OHS student arrested in lockdown-causing threat


Davis McCool, Editor-in-chief

Oxford High resource officers announced an arrest has been made in the events leading to the district lockdown last Friday. The accused is alleged to have sent threatening text messages to an assistant principal that forced the entire district into crisis mode for over two hours on Friday, and ultimately led to his arrest on Wednesday.

According to high school resource officers Harper Thomas and Mario Weekly, the suspect is a current OHS male student under the age of 18. Because the student is a minor, his name cannot be released. The charges that the suspect is facing could not be attained by The Charger, but “punishment varies depending on the situation,” and jail time is a “great possibility,” according to Weekly.

The suspect was released into his parents’ custody following the arrest, and is currently awaiting a hearing in youth court in the next 7-14 days. Local Judge David Bell is the presiding Referee over Youth Court in Lafayette County, but he was unable to comment on the nature of the hearing. Mississippi court records indicate that hearings usually fall on every second Thursday.

The student has been suspended from school, according to Superintendent Brian Harvey, and he now faces a disciplinary hearing following his legal battle. School due process states that the principal make a recommendation on his punishment before the hearing. Expulsion is the most severe disciplinary action the accused can receive.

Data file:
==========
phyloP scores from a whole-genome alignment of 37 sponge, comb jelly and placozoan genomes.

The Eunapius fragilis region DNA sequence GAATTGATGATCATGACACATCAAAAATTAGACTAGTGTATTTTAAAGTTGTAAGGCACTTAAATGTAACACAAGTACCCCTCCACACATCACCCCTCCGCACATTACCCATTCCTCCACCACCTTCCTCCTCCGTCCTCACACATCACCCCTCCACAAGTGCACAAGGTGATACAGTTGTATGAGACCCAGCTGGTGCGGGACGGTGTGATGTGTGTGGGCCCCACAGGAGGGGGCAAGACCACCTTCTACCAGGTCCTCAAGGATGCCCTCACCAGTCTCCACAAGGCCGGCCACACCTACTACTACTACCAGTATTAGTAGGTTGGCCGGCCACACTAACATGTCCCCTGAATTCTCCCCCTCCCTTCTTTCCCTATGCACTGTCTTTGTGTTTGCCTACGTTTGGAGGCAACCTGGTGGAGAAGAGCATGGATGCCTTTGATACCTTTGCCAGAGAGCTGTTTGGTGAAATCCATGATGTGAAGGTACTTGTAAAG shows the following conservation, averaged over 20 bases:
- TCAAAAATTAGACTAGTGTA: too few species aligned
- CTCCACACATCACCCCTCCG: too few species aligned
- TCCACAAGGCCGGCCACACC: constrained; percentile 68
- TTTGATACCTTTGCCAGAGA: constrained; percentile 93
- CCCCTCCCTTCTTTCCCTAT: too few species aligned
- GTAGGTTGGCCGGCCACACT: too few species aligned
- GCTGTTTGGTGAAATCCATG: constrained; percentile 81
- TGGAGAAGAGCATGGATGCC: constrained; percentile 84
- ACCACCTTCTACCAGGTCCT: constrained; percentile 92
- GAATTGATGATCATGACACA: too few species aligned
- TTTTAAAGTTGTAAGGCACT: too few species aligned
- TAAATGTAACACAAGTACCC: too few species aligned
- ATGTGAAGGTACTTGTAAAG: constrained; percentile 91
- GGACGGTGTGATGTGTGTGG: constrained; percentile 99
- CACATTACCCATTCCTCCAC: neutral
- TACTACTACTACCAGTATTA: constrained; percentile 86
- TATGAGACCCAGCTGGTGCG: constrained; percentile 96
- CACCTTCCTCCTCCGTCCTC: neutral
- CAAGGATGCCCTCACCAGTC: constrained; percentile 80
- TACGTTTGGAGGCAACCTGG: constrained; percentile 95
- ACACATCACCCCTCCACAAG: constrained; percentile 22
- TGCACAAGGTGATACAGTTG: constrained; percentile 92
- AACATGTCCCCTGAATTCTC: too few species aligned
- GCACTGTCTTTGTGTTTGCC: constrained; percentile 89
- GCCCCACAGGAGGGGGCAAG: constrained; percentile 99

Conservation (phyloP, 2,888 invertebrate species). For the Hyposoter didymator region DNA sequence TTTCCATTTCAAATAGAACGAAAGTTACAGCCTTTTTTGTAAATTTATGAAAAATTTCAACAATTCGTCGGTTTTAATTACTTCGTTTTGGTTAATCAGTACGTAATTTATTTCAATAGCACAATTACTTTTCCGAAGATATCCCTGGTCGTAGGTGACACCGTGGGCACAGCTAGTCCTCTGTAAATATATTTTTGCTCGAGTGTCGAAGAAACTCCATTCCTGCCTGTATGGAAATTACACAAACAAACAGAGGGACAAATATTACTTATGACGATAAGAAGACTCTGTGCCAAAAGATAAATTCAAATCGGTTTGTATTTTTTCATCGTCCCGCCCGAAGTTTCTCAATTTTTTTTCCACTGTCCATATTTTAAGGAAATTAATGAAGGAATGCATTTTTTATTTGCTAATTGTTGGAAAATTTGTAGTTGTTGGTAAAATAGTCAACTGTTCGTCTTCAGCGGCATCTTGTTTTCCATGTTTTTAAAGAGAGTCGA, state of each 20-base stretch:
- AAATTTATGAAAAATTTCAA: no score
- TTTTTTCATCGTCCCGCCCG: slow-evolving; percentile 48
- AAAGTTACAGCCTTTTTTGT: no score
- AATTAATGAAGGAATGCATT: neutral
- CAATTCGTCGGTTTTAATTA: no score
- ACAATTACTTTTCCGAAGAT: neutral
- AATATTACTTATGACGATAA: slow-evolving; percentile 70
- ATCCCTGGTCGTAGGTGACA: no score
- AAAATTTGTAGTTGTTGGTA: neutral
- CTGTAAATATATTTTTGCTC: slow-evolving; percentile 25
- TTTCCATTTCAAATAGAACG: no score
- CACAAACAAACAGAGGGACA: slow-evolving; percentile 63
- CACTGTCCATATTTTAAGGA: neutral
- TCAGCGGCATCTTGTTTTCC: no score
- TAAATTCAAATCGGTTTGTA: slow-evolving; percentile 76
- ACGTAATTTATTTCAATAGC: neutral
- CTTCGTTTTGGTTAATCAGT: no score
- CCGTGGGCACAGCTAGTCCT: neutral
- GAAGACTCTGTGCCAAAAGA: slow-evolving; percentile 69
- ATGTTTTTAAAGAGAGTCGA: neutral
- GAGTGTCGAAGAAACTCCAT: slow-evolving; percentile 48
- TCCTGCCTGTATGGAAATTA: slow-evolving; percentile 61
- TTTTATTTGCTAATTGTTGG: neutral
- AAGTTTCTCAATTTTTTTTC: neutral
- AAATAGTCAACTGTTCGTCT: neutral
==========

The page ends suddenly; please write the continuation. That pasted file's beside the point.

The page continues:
Circumstances dictate that the accused must first appear in Youth Court, but if tried as an adult, he could face crimes of cyberstalking, as outlined in the Mississippi Code and detailed in Title 97-45-15, which reads:

“It is unlawful for a person to: (a) Use in electronic mail or electronic communication any words or language threatening to inflict bodily harm to any person… or physical injury to the property of any person.

If any of the following apply, the person is guilty of a felony punishable by imprisonment for not more than five (5) years or a fine of not more than Ten Thousand Dollars ($ 10,000.00), or both.”

Oxford Citizen’s John Davis contributed to this story.